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HomeEconomySiemens and Microsoft lead last-minute drive to support backup for CBI

Siemens and Microsoft lead last-minute drive to support backup for CBI


Siemens and Microsoft are leading a last-minute move to bolster corporate support for the CBI ahead of a major confidence vote on Tuesday after allegations of serious misconduct sent the UK corporate lobby group into crisis.

The German industrial conglomerate, which has a significant presence in the UK, is coordinating a letter calling on other members of the lobby group to support the organization. Microsoft, the US tech giant whose UK head Clare Barclay currently sits on the board of the CBI, said it signed it.

A number of other companies, ranging from start-ups to larger corporates, have expressed interest, according to a person familiar with the matter.

The letter says that the CBI has “acknowledged its shortcomings and has established a robust action plan to be implemented by new leadership,” according to Sky News, which first reported on Siemens’ initiative.

It added that it was “essential for a refocused, effective CBI to re-establish its links with government and provide the voice needed by British business”. Siemens did not immediately respond to a request for comment.

The CBI suspended virtually all activity in April when high-profile members left the lobby group over allegations of serious misconduct, including two allegations of rape reported by The Guardian newspaper, prompting a police investigation.

On Tuesday, members will vote on whether to support the organization after it laid out a plan to change its leadership, improve its culture and governance, and scale back some of its lobbying efforts to reduce duplication with specialist trade associations . Some critics questioned whether the reforms went far enough.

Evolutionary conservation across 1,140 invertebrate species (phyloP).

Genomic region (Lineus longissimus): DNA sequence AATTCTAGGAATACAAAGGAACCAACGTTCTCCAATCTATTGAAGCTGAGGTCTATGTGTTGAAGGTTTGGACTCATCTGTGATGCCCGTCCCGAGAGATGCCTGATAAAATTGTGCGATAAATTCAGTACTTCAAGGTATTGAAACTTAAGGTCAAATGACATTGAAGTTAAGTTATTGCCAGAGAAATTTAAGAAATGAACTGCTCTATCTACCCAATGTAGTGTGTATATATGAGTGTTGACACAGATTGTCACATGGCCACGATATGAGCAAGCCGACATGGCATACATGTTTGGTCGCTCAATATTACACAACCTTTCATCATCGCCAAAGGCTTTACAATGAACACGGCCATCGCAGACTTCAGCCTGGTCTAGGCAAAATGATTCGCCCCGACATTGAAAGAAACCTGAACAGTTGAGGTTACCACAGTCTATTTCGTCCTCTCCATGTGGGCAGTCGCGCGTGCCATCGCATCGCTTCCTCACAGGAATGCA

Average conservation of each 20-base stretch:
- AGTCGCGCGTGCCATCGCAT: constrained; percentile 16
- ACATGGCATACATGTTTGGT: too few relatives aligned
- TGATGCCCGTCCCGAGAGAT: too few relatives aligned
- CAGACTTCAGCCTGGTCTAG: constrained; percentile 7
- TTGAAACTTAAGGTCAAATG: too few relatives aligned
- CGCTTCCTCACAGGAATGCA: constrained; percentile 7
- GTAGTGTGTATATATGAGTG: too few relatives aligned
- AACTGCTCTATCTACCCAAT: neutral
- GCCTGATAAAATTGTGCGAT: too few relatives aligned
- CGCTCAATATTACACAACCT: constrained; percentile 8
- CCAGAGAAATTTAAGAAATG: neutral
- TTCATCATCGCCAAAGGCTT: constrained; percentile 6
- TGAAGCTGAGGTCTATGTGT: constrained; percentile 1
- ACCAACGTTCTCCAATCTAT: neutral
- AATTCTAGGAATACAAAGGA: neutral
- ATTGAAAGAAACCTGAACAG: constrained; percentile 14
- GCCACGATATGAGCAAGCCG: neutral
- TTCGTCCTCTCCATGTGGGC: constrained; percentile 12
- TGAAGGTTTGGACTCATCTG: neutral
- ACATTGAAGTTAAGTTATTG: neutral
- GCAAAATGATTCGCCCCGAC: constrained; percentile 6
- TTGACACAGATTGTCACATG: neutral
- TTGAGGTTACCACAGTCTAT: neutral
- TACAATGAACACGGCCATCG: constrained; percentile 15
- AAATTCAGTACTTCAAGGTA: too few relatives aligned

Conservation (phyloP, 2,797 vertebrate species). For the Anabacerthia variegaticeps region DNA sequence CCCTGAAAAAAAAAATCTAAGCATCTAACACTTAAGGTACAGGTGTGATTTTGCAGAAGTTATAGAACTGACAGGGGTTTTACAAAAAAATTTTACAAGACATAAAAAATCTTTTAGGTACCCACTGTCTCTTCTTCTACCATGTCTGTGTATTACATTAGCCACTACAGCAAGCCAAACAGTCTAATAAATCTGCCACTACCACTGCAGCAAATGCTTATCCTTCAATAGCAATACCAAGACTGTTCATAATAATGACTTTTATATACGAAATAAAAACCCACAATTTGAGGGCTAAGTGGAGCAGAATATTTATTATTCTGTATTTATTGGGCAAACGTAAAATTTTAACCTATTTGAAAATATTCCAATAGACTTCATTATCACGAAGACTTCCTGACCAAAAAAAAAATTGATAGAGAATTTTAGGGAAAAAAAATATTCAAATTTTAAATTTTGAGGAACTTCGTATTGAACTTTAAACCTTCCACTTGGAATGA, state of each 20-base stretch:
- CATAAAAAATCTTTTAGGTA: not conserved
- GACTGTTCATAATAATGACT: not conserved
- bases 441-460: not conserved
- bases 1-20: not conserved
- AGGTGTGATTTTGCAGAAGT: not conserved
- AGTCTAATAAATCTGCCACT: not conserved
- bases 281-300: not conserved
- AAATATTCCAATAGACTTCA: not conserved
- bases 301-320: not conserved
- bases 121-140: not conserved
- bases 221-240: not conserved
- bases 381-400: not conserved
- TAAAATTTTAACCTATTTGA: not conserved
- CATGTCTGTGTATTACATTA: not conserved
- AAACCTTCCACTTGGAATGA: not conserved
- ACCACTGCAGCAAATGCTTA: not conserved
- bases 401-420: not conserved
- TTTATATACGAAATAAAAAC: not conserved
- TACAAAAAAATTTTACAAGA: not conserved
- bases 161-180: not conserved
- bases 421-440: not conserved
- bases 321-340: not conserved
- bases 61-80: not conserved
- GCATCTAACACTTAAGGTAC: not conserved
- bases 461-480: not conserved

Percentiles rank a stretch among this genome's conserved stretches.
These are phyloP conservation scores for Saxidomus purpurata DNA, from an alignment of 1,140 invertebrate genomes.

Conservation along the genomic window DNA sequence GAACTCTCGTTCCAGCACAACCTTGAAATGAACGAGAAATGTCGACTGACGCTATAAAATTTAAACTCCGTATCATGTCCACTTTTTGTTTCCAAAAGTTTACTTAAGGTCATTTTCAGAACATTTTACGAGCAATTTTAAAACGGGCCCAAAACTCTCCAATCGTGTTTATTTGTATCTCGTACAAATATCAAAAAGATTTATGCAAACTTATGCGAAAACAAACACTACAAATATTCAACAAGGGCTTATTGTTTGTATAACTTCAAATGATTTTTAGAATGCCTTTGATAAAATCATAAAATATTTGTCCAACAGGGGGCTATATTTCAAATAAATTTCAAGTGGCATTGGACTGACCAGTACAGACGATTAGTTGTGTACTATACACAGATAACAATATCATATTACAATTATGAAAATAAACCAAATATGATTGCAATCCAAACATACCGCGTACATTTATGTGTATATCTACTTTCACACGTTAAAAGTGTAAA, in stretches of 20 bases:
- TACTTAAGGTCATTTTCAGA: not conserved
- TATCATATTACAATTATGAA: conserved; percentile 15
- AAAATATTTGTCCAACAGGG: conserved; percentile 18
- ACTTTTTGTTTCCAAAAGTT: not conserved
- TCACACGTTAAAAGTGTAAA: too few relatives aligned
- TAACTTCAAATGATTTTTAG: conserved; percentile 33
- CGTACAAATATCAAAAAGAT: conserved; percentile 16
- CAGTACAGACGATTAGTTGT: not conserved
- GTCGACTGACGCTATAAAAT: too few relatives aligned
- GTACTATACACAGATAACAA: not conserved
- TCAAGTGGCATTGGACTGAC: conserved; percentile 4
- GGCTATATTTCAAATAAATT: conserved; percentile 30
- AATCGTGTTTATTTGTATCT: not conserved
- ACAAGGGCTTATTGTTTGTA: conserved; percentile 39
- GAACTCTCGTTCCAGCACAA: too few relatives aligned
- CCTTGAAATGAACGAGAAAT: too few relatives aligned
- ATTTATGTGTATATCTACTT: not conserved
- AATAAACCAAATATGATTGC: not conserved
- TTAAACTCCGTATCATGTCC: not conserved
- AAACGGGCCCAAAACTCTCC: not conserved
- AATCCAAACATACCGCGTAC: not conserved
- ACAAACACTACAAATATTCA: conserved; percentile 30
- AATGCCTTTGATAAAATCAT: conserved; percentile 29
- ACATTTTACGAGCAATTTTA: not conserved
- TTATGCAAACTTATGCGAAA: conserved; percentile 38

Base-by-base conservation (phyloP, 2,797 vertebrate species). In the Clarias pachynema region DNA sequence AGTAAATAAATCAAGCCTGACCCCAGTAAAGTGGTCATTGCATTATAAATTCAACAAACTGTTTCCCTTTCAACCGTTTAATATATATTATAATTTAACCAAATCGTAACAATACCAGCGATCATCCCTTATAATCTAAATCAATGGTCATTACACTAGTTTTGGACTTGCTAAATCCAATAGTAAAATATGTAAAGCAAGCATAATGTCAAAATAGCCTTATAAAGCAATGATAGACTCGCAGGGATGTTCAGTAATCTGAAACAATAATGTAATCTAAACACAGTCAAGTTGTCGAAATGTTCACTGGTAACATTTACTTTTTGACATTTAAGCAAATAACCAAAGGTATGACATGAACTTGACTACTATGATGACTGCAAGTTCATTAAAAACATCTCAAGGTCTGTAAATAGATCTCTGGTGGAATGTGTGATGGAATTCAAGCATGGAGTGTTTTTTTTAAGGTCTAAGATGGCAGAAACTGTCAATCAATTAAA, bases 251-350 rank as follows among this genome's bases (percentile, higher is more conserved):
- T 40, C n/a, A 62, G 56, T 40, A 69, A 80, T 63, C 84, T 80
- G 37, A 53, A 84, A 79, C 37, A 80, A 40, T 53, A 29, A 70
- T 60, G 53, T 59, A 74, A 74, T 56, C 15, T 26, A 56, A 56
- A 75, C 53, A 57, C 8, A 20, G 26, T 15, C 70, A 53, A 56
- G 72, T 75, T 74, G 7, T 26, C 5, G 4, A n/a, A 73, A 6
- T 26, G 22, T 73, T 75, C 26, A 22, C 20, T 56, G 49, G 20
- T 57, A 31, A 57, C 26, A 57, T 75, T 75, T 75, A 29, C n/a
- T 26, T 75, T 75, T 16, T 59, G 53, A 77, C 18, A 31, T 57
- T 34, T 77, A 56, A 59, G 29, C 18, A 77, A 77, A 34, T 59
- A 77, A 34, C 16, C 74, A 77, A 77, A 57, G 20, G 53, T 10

The CBI’s new director-general, Rain Newton-Smith, told the BBC’s Laura Kuenssberg on Sunday that the revelations were “absolutely devastating”.

She added: “It’s a really nerve-wracking time for us as an organization, and I’m absolutely committed to leading this program of change so we can be that collective voice,” she said.

The departures of members such as Aviva, NatWest, John Lewis and Vodafone have left the CBI in financial jeopardy, and bosses told its nearly 300 staff on Thursday that they plan to cut the group’s payroll costs by a third as part of wider cost-cutting efforts. . .

Members said winning a vote of confidence alone would not be enough to save the CBI, which relies on government access to influence policy on behalf of its members. Chancellor Jeremy Hunt said in April that there was “no point in engaging with the CBI if their own members have failed them en masse”.

A person at a major member who interrupted his cooperation with the CBI said: “The key is government support: they will have to start the dialogue again or else the members will drift. They hold the key. Hunt probably has his future in his hands.

Speaking to the BBC on Sunday, Labour’s shadow affairs secretary Jonathan Reynolds held the door open to renewed contacts with the CBI: “I think this country needs an important national business voice that covers all different parts of the economy. includes. .”

Members are asked to vote on the motion: “Do the changes we have made – and the commitments we have made – to reshape our governance, culture and purpose give you the confidence you need to help the CBI? supports?”

People close to the CBI said the group had “positive conversations” with many members last week. “Our members are key to everything we do – and we welcome their support,” it said in response to the Siemens initiative.

Merry C. Vega is a highly respected and accomplished news author. She began her career as a journalist, covering local news for a small-town newspaper. She quickly gained a reputation for her thorough reporting and ability to uncover the truth.

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